"Doubt is not a pleasant condition, but certainty is absurd." Voltaire
Living in the question rather than settling in an answer is the imperative. Stop questioning, stop living. Of that I am certain.
Every morning the sun rises. My upstairs bedroom window faces opens on the west side of the house, so what I get it reflected light. But it still lets me know that the day is rising up like a phoenix to begin again. It reminds me how when I went to bed the night before, I still had hope: hope for a brighter day, hope of a new tomorrow, hope that everything would be okay after all.
I am beginning to think one can live too much in hope. You see, hope is something that is always "out there", just beyond the horizon. It is not a real thing. It can bolster you up and make you want to carry on, but it is not real. Hope can be just an illusion. At the risk of sounding a bit jaded, I am giving up hope.
Okay, maybe that is an overstatement. I am not giving up hope. There is always hope. As I write this blog, I am sitting out on my deck in the side yard. The sun is fairly high in a clear blue sky. It reminds me that hope can mean believing a better world can come out of a clear blue sky. I think that is even called "blue-skying". But really, it takes a little more.
I read our local morning paper online today. It was full of stories about dog bites. "Dog Bites are on the Rise!" "Man bite by Pit Bull Will Recover." "Dog Shot by Officer wi\ill Live." Mixed messages for sure. Dogs running rampant. Dogs going to restaurants with their owners. People taking their dogs into public spaces more. And there are more dogs in America than ever before. All of this gives me pause. It is a mixed message to be sure and leaves me to wondering what the world is coming to? Is it, forgive my trite phrase, going to the dogs? I hope not.
And there is the problem with hope.
Hope is not enough. I believe in hope, don't get me wrong. But the object of hope needs action. To get the hoped for results, one needs to rise up and move their feet. It worries me sometime when I see and hear of so many who have given up hope. Like the man who lives on the streets whom I wrote of yesterday or the cynical pundit on TV news who dwells only on the negative failures of our government and economy. There is always hope. But I believe we need to get beyond hope, use the inspiration of hope, the "audacity" as our current president put it, to make it happen.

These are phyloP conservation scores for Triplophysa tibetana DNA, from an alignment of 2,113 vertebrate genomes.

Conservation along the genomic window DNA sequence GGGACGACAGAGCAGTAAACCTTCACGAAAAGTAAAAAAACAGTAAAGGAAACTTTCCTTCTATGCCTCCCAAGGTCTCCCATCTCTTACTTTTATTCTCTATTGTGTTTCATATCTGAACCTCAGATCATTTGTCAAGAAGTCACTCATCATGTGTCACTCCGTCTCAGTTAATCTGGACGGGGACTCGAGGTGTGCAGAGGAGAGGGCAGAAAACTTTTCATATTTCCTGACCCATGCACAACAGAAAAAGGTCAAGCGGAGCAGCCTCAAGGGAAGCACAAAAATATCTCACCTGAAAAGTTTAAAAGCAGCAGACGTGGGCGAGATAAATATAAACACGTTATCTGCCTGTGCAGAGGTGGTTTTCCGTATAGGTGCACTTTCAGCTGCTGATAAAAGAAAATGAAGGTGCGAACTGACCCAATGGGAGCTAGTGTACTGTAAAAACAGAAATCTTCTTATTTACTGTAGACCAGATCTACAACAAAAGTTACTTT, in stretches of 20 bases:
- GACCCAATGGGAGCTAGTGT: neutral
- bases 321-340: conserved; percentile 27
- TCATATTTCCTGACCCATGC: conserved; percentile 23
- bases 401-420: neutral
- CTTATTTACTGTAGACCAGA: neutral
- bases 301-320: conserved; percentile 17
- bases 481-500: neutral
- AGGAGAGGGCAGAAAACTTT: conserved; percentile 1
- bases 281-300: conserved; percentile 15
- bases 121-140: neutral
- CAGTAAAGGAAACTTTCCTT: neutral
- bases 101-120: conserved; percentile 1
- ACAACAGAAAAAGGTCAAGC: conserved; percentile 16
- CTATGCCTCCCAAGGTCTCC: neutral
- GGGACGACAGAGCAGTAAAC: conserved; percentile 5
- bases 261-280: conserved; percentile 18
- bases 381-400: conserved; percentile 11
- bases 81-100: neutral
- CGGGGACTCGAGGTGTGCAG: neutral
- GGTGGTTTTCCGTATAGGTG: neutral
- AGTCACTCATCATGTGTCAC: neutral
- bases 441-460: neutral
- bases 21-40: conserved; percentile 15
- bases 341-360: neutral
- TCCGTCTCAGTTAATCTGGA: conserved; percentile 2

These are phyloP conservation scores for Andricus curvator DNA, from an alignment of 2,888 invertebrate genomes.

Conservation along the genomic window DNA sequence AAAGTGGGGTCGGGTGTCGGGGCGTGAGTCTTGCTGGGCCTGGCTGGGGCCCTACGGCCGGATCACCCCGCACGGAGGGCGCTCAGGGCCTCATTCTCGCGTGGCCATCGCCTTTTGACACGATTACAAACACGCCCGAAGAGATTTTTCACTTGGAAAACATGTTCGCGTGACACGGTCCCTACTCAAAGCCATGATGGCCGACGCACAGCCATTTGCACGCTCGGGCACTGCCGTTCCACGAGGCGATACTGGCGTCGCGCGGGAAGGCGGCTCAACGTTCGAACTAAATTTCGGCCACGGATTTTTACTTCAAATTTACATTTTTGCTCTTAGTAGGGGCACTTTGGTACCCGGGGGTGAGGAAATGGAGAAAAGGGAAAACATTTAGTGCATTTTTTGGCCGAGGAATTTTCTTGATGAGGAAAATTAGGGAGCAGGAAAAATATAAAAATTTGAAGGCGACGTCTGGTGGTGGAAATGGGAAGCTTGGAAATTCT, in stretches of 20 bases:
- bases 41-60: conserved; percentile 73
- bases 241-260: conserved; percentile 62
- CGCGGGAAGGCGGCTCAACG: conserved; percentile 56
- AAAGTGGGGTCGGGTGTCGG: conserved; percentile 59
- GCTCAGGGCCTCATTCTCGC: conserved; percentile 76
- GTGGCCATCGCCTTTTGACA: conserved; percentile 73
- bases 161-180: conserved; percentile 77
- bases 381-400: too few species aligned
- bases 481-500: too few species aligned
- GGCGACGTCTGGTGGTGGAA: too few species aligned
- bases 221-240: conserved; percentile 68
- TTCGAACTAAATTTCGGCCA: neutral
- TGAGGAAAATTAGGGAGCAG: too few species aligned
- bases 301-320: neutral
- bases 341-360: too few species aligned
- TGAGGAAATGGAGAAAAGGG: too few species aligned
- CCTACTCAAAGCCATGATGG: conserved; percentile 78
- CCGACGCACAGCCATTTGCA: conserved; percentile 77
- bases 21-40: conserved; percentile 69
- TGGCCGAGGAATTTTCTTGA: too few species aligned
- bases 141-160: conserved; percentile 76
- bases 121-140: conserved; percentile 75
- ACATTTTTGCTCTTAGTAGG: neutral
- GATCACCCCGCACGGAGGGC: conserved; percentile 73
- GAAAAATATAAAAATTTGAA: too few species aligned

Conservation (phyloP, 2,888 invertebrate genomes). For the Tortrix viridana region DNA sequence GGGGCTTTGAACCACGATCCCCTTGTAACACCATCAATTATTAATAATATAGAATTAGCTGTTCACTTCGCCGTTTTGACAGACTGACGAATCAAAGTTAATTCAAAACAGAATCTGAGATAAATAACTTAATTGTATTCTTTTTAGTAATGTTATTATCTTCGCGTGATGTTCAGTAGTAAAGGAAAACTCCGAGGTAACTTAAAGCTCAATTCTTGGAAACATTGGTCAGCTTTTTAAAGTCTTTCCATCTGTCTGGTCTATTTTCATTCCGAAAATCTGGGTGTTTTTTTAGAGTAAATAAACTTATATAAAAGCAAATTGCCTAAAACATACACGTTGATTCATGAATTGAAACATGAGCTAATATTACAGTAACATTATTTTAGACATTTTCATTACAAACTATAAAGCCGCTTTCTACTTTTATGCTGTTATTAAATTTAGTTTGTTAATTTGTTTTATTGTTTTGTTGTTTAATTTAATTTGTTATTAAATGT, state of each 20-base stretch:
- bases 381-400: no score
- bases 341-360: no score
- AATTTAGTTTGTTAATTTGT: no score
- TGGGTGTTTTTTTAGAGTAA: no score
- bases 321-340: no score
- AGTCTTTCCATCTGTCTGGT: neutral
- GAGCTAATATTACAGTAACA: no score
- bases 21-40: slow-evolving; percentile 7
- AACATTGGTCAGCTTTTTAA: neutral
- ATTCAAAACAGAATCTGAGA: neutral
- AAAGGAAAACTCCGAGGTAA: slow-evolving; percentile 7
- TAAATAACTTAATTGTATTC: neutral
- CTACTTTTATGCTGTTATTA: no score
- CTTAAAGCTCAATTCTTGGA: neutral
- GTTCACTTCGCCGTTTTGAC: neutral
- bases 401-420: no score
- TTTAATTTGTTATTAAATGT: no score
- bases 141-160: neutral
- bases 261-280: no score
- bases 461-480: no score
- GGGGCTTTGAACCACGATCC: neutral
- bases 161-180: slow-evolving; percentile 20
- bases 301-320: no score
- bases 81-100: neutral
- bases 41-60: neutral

So today I give up hope. I am going to live into the hope of a better day by moving to make it one. I am going to give up hope in hope of making it real. Let hope be my inspiration, not my dwelling place. Will it work? Well, all I can say is, I hope so.
This is the eve of the first day of Lent. It is the day when we clear our our larders, use up sugar, flour and eggs, and prepare for the beginning of the season of contemplation, repentence and reflection. Known as Shrove Tuesday, Fat Tuesday, Mardi Gras, even Pancake Tuesday, it is a day in some quarters for revelry and celebration in anticipation of the forty days of self-denial and spiritual practices.
In light of this, I have decided that it is time to blog again, this time setting the goal of blogging daily during the season leading up to Easter. Easter to me is a time of rebirth and renewal. What better way for doing that then meditating on the things we really want or should give up; things like fear and guilt, resentment, doubt, self-pity, excuses and more.
This is my plan: to each day during Lent meditate in this blog on the forementioned items and more. It is my personal Lenten journey this year. I am inviting you to come along, and, if you care to, share your thoughts and experiences as we go.
So eat some pancakes quick, fling your party beads quick. The journey starts tommorrow. We're off to see the wizard...and the wizard might just be us.